Chinese DIY 3d printer kit. CL-260

A shiny new 3d printer. (roughly A2 sized, ~8kg)

I bought a new 3d printer kit. I love putting these things together, it's like the grown up version of LEGO. my newest 3d printer upto this point is another kit built one. Also a Chinese kit, just re-branded and on-sold by Jaycar. Of course it had a retail price tag costing around $699 local currency units.

That it was unique in that it was a delta 3d printer, and once I got it all calibrated and a nice bed material on prints great! The new printer is not a necessity, I really just wanted a platform to try out cool projects like smoothie and octo-print. But didn't want to take my current delta out of action. The kit is available from aliexpress, for about $400AUD. This makes it a steal. I initially thought this cost only included the frame, but no!! This cost includes: The frame, X-Y gantry, Z axis, hot end, RAMPS control board, heated bed (a worthwhile +$10 extra)! everything to get you up and running.

Good Parts

The frame is designed around 2020 aluminum extrusions. If you're un-familiar these straight sections of aluminum feature a channel in each side. This channel can hold special T-nuts which enable additional pieces to be bolted securely to the channel. A+.

When the frame is bolted together, It's much more rigid than any of my other 3d printers. The frame bolts together with right angle cast aluminum blacks and internal steel L-brackets (at the top where the 3d printed parts obstruct the use or right angle blocks.)

Use of 3d printed Bearing blocks to help brings down the cost.

There really isn't too many parts in this printer. When I opened the box and knolled out the parts, I thought "Is this it?!". All the parts by the way are grouped together in zip-lock bags, which is nice.

+ configuration of X-Y gantry.

The heart of the X-Y gantry is an ultimaker style cross-vertically-offset-round-linear-rail setup. Each Axis X,Y has a GT2 belt along each edge, these are driven using a linear rod on one side and the other is used as an idler. Each axis also has a 3rd linear rod which rides along the other axes driven and idle rods. Each axis is offset in the Z-direction as to not interfere with teach other. A carriage sits at the location where these moving rods intersects. I've definitely not explained that well at all. Please seek other explanations of this gantry if you are confused. The main advantage of a gantry of this style is the VERY low moving mass associated. This enable higher accelerations and overall better prints faster. Assuming it can be calibrated. A major downside to this gantry is if some parts are-not aligned then binding will occur and ruin your day.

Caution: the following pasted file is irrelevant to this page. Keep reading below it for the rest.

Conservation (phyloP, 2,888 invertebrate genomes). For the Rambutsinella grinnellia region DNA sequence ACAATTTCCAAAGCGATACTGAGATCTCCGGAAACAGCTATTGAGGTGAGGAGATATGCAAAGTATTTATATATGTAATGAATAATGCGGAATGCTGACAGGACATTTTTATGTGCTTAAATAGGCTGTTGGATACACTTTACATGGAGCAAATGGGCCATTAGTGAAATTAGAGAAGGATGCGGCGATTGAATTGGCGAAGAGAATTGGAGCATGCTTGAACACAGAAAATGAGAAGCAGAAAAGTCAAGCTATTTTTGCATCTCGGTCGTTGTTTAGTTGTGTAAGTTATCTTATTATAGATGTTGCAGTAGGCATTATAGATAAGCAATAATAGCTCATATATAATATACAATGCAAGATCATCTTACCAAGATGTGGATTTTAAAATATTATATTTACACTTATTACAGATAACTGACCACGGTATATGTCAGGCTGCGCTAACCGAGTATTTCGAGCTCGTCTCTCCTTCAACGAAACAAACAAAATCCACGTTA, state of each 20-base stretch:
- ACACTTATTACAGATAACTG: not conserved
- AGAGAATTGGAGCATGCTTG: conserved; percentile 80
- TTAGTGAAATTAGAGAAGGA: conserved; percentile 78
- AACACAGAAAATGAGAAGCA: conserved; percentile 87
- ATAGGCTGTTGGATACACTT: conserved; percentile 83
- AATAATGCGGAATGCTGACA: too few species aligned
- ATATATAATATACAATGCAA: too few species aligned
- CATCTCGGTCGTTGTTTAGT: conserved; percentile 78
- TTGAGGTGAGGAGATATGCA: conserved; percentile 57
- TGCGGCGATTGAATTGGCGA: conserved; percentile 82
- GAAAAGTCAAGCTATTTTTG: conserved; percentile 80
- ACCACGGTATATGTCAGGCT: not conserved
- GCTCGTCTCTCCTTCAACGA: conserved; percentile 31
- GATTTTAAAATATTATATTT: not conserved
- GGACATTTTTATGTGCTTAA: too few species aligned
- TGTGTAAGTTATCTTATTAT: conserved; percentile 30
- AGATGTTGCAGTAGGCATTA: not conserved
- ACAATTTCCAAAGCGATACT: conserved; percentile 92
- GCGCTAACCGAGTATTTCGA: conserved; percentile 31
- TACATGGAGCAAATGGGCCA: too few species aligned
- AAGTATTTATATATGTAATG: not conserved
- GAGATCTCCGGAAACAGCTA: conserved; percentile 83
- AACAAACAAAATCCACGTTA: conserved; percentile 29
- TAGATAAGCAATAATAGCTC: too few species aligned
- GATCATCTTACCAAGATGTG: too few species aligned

The BAD

This kit did not include any instructions! Sure I wouldn't have read them, but it's a nice touch. Not even a download link. Some comments on the aliexpress page mention asking the seller and receiving them that way. But I manged to create the printer without them. abiet, I did build the Z gantry wrong (although still works fine the way I've done it) and I was left with a tonne of spare nuts/bolts.

The 3d printed parts have a bad print quality, ironic because this printer could probably make better looking parts. None of the parts broken on me while assembling them, which was nice, singe I don't believe they are available for download. With that said, there are only a hand-full of parts. My first prints will likely be user created replacement parts from thingiverse.

Current state

Smoothieware compatible PCB. MKS-SBASE

I've assembled the entire frame, added all the end-stops and motors. Wired and configured my control board of choice. The MKS SBASE. which is a smoothiware compatible controller. I lack a decent PSU. the one it came with was a power brick style rated at ~100W but weighing <100g. So I do not trust that at all. I have not even plugged it in. I've been evaluating the system with my bench power supply, but will require a decent 24v switchmode supply soon. After getting the X-Y gantry to work I re-discovered openPnP this has re-ignited my desired to complete my homemade PnP.  Expect more news on that front soon.

 

led clock v1

Introduction

Finding new uses for my laser cutter, I decided to resurrect an old abandoned project. Mostly abandoned because it had no case. After some internet research (googling 'laser cut cases', etc.) I found some really interesting living hinge designs.

Firing up Rhino, I got to work making some designs. I really wanted to show off the hinge's organic shape. Hence the final M shape of the clock. I had bought some buttons in bulk, and still deciding on a final colour. They internally have a LED, which could be utilized at some stage.

One thing that is great about the laser cutter is the time. I managed to iterate through 10 different designs in one afternoon. Something which I would have never have thought possible before. Here is the box, containing my prototyped iterations.

 

Electronics

The main Clock features two PCBs; a LED driver/carrier PCB, and a control PCB. At this stage the control PCB consists of a development kit. However the control PCB has been through 3 iterations. The first was done in Altium, my first Altium project I got fabricated. and the final 2 are done in KiCad. Below is a timelapse of me routing the Kicad PCB, if you're interested in that kind of stuff.

If I was making another version of this PCB I would attempt to move from 0402 parts to 0603 parts, as this would make component placement so much easier. This design contains 128 0402 resistors. -_-